I particularly liked the bits where Bob talks about how the humor in cartoons works, and how the cartoonists themselves work:

In cartooning, as in life, nine out of ten things don’t work out… To get good ideas in any field, the best method is to generate lots of ideas and throw out the bad ones.

He then points to something that I’d always suspected: that there are writing-first cartoonists and drawing-first cartoonists:

Different cartoonists have different was of getting quality from quantity. One division is between the doodle firsters and the word firsters. The doodle firsters doodle away until a drawing inspires something funny, while the words first people write, write, and write some more until something clicks.

(For a great example of the process of a word-firster, check out my friend Matt Diffee’s TED talk.)

The other thing I love about this book is how informed it seems to be by Mankoff’s blogging — it reads like a really lean, well-edited blog post, with cartoons tossed in the stream at any point they need to be to illustrate the point. It’s fast reading that also rewards re-reading, which is a hard thing to pull off.

If you’re at all interested in The New Yorker, cartooning, or how humor works, this is a really great read.

Recommended.

Filed under: my reading year 2014

Jul 02, 2014
Permalink
austinkleon:

Out of the way, you swine! A cartoonist is coming!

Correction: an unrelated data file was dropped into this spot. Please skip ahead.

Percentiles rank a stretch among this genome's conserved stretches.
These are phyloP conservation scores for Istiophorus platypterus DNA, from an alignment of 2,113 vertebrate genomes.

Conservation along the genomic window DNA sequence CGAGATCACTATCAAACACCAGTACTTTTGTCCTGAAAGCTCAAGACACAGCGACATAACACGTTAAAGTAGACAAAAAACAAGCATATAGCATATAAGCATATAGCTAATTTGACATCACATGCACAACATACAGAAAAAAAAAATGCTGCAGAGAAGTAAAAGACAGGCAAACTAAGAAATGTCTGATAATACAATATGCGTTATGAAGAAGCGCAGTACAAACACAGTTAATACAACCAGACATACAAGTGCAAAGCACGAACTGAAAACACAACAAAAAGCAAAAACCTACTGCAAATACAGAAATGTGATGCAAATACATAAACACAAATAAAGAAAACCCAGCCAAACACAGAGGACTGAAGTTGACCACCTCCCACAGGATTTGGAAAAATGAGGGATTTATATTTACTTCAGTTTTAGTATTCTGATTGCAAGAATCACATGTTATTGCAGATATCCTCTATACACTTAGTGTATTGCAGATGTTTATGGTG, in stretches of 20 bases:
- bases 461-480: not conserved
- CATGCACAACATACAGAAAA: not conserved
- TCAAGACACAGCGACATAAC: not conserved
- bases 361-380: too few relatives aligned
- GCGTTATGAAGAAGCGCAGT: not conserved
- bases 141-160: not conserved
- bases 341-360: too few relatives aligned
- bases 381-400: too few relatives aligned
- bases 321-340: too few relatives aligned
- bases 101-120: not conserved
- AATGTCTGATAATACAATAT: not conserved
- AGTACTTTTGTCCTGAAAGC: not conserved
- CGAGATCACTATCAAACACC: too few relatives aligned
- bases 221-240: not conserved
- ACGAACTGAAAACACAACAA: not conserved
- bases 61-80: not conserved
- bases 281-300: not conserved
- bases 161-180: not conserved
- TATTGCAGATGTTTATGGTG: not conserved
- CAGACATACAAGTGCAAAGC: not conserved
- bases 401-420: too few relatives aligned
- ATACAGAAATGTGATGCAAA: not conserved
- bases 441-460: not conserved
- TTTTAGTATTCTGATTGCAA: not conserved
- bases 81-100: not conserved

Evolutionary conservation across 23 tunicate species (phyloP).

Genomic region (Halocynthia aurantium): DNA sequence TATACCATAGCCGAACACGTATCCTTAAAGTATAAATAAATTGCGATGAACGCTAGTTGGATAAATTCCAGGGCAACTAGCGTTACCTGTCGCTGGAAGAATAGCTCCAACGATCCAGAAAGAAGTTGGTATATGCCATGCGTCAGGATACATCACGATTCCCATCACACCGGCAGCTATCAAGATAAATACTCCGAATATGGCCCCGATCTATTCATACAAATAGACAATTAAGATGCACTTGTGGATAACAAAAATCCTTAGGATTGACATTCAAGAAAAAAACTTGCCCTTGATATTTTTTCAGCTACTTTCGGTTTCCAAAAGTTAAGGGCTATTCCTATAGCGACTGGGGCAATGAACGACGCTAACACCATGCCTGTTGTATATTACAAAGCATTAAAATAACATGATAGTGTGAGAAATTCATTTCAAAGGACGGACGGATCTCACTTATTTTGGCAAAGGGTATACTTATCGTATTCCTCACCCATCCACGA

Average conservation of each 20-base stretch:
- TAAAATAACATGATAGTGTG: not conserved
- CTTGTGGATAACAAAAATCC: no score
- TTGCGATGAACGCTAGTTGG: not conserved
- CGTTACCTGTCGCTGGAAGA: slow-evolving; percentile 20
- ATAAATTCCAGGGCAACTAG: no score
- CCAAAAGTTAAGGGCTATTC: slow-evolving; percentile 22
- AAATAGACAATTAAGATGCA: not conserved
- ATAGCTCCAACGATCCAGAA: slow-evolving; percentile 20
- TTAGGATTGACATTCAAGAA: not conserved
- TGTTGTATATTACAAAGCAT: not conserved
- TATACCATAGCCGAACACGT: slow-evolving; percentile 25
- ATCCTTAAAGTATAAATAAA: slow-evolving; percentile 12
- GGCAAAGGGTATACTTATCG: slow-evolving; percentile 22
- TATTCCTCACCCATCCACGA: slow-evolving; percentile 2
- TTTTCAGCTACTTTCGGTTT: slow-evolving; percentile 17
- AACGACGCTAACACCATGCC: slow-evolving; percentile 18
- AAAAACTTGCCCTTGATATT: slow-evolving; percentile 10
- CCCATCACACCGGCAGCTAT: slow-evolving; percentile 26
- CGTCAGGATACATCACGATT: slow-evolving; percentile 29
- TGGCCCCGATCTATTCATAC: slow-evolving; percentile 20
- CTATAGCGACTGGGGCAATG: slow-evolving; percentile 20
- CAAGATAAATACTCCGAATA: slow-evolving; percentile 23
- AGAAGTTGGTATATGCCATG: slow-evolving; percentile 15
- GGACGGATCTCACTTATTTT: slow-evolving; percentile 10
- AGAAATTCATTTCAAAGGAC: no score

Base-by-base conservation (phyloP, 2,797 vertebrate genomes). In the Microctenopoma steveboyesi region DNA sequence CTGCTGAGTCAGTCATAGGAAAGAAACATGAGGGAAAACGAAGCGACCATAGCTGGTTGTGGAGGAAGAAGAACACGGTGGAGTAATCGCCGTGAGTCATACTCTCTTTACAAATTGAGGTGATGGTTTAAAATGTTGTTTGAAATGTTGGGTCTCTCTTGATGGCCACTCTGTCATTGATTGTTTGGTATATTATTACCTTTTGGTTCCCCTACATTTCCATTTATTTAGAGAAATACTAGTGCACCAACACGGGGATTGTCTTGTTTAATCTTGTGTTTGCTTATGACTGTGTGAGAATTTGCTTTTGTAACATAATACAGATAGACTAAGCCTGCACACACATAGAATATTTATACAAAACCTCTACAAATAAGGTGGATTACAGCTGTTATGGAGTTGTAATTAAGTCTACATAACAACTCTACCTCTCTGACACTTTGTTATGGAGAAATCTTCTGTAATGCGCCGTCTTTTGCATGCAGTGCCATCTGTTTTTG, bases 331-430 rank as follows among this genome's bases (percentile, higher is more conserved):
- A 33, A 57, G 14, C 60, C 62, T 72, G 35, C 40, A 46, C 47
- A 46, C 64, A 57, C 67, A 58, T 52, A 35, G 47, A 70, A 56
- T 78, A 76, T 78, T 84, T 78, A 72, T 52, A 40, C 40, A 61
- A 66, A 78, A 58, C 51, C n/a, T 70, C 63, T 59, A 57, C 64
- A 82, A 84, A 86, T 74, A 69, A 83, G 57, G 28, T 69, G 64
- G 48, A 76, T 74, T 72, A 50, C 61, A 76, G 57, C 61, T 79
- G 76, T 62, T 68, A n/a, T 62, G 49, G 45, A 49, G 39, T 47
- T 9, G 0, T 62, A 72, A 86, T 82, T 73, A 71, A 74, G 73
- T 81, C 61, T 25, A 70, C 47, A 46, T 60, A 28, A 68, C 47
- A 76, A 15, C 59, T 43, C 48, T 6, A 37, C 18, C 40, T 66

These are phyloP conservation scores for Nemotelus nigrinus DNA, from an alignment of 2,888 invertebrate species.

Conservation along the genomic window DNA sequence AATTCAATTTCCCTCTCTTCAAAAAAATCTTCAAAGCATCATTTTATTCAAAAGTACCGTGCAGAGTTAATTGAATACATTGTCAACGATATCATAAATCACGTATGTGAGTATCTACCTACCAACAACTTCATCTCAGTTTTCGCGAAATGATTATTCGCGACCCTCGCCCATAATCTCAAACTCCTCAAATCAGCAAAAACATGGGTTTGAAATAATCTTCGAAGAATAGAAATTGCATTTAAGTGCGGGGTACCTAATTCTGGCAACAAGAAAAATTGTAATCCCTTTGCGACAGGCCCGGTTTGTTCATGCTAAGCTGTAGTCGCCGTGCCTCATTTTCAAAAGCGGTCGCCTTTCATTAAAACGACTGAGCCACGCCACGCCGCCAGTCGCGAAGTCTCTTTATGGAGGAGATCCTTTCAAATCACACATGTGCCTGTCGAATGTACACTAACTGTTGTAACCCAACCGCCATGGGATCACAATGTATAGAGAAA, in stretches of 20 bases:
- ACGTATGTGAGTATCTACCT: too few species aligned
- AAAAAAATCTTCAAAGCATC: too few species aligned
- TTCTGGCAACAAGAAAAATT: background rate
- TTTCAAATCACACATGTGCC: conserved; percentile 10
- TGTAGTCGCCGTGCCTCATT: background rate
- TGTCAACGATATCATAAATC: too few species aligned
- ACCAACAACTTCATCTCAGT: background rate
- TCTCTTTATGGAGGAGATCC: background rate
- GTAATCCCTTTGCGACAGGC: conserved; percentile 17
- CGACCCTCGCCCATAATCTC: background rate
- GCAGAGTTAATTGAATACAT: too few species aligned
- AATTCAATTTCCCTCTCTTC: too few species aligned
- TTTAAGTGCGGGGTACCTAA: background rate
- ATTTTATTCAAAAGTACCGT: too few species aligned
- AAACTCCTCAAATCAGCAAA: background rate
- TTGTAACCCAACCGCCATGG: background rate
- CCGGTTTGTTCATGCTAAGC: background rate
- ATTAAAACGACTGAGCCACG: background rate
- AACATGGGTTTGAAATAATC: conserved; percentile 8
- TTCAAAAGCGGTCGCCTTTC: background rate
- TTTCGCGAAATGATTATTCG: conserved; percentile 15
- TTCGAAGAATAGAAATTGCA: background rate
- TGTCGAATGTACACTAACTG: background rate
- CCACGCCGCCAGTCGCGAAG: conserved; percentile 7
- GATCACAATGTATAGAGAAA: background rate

Cartoon by B. Kliban via @comicsreporter. Filed under: pity the poor cartoonist

EVERY time I see this cartoon it makes me laugh.

austinkleon:

Out of the way, you swine! A cartoonist is coming!

Cartoon by B. Kliban via @comicsreporter. Filed under: pity the poor cartoonist

EVERY time I see this cartoon it makes me laugh.

Jun 20, 2014
Permalink

RIP cartoonist Charles Barsotti 1933-2014

My favorite signature in the New Yorker. He grew up just down the road:

Charles Barsotti – or “Charley,” as nearly everyone called him – was born September 28, 1933, in San Marcos, Texas. “Everything down there either had thorns on it or bit,” he said of his hometown when I interviewed him in January 2013, “and that includes the adults.” Howard, his father, sold furniture in San Antonio, where Charley was raised. His mother, the delightfully named Dicey Belle Branum, was a schoolteacher. Barsotti credited his hard-working parents with inspiring his own determined work ethic. “That, and fear,” he added.

If you’re unfamiliar with his work, Bob Mankoff has a nice small gallery of his cartoons, and there’s a collection called, simply, The Essential Charles Barsotti.

Jun 15, 2014
Permalink
newyorker:

The cartoonist Paul Karasik explains why his candidate for the perfect cartoon is this classic by Peter Arno: http://nyr.kr/1itW3KY

Arno is amazing. I love this era of New Yorker cartooning. (See also: Charles Addams)

newyorker:

The cartoonist Paul Karasik explains why his candidate for the perfect cartoon is this classic by Peter Arno: http://nyr.kr/1itW3KY

Arno is amazing. I love this era of New Yorker cartooning. (See also: Charles Addams)

(Source: newyorker.com)

Nov 03, 2013
Permalink

thenearsightedmonkey:

"Let’s Draw a Car and then Let’s Draw Batman"

A comics essay by Lynda Barry

Illustrations retrieved from materials discarded by participants in Lynda Barry’s writing workshop at The Wisconsin Institutes for Discovery, University of Wisconsin-Madison, Fall 2013

Filed under: Lynda Barry

Oct 25, 2013
Permalink

Let my very funny friend Matt Diffee, he of New Yorker fame, teach you how to get a great idea.

See also: Frank Chimero’s “How To Have An Idea”

Subscribe to my newsletter and get new art, writing, and interesting links delivered to your inbox every week.